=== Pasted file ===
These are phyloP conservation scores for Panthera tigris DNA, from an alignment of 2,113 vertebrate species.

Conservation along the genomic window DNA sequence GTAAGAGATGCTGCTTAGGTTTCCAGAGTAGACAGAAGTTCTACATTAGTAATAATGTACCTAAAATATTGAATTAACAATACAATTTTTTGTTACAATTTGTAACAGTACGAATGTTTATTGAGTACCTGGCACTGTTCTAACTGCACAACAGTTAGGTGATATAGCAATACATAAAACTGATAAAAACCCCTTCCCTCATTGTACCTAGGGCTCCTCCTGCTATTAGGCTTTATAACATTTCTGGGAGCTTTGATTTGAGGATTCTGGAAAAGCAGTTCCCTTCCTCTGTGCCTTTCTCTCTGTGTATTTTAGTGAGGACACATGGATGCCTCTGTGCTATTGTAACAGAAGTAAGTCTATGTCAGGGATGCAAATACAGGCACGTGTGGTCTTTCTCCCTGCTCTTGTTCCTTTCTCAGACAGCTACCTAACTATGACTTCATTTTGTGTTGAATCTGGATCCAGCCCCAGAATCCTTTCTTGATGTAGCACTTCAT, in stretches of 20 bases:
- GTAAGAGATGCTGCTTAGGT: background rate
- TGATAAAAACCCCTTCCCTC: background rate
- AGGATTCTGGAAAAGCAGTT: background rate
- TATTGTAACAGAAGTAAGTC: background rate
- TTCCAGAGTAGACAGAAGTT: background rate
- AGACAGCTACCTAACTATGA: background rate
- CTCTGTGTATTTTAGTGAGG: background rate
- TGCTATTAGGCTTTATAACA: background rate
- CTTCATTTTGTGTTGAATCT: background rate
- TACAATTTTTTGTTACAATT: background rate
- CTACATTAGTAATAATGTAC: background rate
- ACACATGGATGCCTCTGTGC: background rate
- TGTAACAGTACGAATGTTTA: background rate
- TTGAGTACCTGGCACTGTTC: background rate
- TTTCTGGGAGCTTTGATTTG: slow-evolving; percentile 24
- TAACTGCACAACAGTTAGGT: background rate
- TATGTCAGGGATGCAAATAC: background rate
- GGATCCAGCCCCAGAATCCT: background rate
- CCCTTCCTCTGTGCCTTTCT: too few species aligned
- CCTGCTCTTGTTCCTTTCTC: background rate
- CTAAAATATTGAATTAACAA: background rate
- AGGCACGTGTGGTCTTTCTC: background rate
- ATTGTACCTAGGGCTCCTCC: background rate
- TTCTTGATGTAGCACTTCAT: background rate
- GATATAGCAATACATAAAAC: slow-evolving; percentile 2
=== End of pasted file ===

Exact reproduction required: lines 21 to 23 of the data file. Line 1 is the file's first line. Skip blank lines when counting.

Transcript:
- CCCTTCCTCTGTGCCTTTCT: too few species aligned
- CCTGCTCTTGTTCCTTTCTC: background rate
- CTAAAATATTGAATTAACAA: background rate